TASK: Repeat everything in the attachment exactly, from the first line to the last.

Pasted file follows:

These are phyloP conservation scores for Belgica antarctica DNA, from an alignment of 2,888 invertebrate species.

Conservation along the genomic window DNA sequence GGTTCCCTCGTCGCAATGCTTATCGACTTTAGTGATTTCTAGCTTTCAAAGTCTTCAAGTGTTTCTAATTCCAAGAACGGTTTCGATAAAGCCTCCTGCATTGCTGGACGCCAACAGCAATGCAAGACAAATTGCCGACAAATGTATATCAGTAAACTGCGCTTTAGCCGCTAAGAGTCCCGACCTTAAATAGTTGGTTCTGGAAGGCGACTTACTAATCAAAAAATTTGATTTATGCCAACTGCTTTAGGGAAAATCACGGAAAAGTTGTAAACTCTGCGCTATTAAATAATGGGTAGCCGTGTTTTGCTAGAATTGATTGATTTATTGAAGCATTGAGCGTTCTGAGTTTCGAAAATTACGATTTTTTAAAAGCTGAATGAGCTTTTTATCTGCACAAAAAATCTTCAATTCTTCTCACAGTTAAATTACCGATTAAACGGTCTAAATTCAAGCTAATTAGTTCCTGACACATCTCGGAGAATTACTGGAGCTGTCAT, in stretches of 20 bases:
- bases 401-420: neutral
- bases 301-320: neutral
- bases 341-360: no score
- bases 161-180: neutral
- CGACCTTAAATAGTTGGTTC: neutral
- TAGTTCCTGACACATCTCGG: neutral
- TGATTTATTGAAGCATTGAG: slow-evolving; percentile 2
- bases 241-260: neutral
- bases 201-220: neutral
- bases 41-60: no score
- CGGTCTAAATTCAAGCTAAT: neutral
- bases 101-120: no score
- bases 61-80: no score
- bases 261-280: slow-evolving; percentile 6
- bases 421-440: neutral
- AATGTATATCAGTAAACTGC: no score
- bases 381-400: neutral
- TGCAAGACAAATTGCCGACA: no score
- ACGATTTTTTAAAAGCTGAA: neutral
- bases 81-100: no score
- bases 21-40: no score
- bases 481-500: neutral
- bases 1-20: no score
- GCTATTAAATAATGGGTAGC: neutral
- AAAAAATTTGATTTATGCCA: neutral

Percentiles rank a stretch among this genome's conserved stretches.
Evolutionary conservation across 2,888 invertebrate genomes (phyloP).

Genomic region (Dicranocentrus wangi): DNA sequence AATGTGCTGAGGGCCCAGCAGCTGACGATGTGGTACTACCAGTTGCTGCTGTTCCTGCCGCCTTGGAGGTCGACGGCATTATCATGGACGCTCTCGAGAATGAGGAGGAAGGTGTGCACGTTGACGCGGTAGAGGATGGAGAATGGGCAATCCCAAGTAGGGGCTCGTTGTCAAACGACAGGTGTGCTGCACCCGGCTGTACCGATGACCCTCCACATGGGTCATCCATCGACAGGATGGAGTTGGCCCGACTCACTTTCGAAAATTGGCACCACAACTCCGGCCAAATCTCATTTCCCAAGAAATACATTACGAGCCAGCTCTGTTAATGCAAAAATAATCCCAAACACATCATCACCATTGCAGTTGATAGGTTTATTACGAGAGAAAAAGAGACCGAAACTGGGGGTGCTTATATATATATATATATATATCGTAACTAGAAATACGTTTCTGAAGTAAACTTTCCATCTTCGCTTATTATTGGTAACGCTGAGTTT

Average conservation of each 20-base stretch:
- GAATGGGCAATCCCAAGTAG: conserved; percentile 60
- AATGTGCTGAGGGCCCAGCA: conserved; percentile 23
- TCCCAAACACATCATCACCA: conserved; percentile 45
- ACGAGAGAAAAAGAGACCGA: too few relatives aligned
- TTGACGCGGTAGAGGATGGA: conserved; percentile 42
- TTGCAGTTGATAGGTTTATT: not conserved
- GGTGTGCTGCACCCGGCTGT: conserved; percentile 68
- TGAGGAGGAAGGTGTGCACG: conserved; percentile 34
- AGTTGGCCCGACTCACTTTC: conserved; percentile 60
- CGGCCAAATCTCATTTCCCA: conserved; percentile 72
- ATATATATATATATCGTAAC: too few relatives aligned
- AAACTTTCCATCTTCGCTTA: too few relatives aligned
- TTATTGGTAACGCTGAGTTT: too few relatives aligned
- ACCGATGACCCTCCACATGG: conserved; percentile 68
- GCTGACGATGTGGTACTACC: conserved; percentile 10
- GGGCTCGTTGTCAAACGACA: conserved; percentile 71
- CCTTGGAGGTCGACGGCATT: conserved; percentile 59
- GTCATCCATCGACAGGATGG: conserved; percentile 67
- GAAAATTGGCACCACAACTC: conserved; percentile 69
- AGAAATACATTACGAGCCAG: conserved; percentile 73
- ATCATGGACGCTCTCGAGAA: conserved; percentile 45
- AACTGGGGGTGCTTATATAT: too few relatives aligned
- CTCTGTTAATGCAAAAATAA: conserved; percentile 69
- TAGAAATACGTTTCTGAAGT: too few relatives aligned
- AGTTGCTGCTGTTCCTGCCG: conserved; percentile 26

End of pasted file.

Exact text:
These are phyloP conservation scores for Belgica antarctica DNA, from an alignment of 2,888 invertebrate species.

Conservation along the genomic window DNA sequence GGTTCCCTCGTCGCAATGCTTATCGACTTTAGTGATTTCTAGCTTTCAAAGTCTTCAAGTGTTTCTAATTCCAAGAACGGTTTCGATAAAGCCTCCTGCATTGCTGGACGCCAACAGCAATGCAAGACAAATTGCCGACAAATGTATATCAGTAAACTGCGCTTTAGCCGCTAAGAGTCCCGACCTTAAATAGTTGGTTCTGGAAGGCGACTTACTAATCAAAAAATTTGATTTATGCCAACTGCTTTAGGGAAAATCACGGAAAAGTTGTAAACTCTGCGCTATTAAATAATGGGTAGCCGTGTTTTGCTAGAATTGATTGATTTATTGAAGCATTGAGCGTTCTGAGTTTCGAAAATTACGATTTTTTAAAAGCTGAATGAGCTTTTTATCTGCACAAAAAATCTTCAATTCTTCTCACAGTTAAATTACCGATTAAACGGTCTAAATTCAAGCTAATTAGTTCCTGACACATCTCGGAGAATTACTGGAGCTGTCAT, in stretches of 20 bases:
- bases 401-420: neutral
- bases 301-320: neutral
- bases 341-360: no score
- bases 161-180: neutral
- CGACCTTAAATAGTTGGTTC: neutral
- TAGTTCCTGACACATCTCGG: neutral
- TGATTTATTGAAGCATTGAG: slow-evolving; percentile 2
- bases 241-260: neutral
- bases 201-220: neutral
- bases 41-60: no score
- CGGTCTAAATTCAAGCTAAT: neutral
- bases 101-120: no score
- bases 61-80: no score
- bases 261-280: slow-evolving; percentile 6
- bases 421-440: neutral
- AATGTATATCAGTAAACTGC: no score
- bases 381-400: neutral
- TGCAAGACAAATTGCCGACA: no score
- ACGATTTTTTAAAAGCTGAA: neutral
- bases 81-100: no score
- bases 21-40: no score
- bases 481-500: neutral
- bases 1-20: no score
- GCTATTAAATAATGGGTAGC: neutral
- AAAAAATTTGATTTATGCCA: neutral

Percentiles rank a stretch among this genome's conserved stretches.
Evolutionary conservation across 2,888 invertebrate genomes (phyloP).

Genomic region (Dicranocentrus wangi): DNA sequence AATGTGCTGAGGGCCCAGCAGCTGACGATGTGGTACTACCAGTTGCTGCTGTTCCTGCCGCCTTGGAGGTCGACGGCATTATCATGGACGCTCTCGAGAATGAGGAGGAAGGTGTGCACGTTGACGCGGTAGAGGATGGAGAATGGGCAATCCCAAGTAGGGGCTCGTTGTCAAACGACAGGTGTGCTGCACCCGGCTGTACCGATGACCCTCCACATGGGTCATCCATCGACAGGATGGAGTTGGCCCGACTCACTTTCGAAAATTGGCACCACAACTCCGGCCAAATCTCATTTCCCAAGAAATACATTACGAGCCAGCTCTGTTAATGCAAAAATAATCCCAAACACATCATCACCATTGCAGTTGATAGGTTTATTACGAGAGAAAAAGAGACCGAAACTGGGGGTGCTTATATATATATATATATATATCGTAACTAGAAATACGTTTCTGAAGTAAACTTTCCATCTTCGCTTATTATTGGTAACGCTGAGTTT

Average conservation of each 20-base stretch:
- GAATGGGCAATCCCAAGTAG: conserved; percentile 60
- AATGTGCTGAGGGCCCAGCA: conserved; percentile 23
- TCCCAAACACATCATCACCA: conserved; percentile 45
- ACGAGAGAAAAAGAGACCGA: too few relatives aligned
- TTGACGCGGTAGAGGATGGA: conserved; percentile 42
- TTGCAGTTGATAGGTTTATT: not conserved
- GGTGTGCTGCACCCGGCTGT: conserved; percentile 68
- TGAGGAGGAAGGTGTGCACG: conserved; percentile 34
- AGTTGGCCCGACTCACTTTC: conserved; percentile 60
- CGGCCAAATCTCATTTCCCA: conserved; percentile 72
- ATATATATATATATCGTAAC: too few relatives aligned
- AAACTTTCCATCTTCGCTTA: too few relatives aligned
- TTATTGGTAACGCTGAGTTT: too few relatives aligned
- ACCGATGACCCTCCACATGG: conserved; percentile 68
- GCTGACGATGTGGTACTACC: conserved; percentile 10
- GGGCTCGTTGTCAAACGACA: conserved; percentile 71
- CCTTGGAGGTCGACGGCATT: conserved; percentile 59
- GTCATCCATCGACAGGATGG: conserved; percentile 67
- GAAAATTGGCACCACAACTC: conserved; percentile 69
- AGAAATACATTACGAGCCAG: conserved; percentile 73
- ATCATGGACGCTCTCGAGAA: conserved; percentile 45
- AACTGGGGGTGCTTATATAT: too few relatives aligned
- CTCTGTTAATGCAAAAATAA: conserved; percentile 69
- TAGAAATACGTTTCTGAAGT: too few relatives aligned
- AGTTGCTGCTGTTCCTGCCG: conserved; percentile 26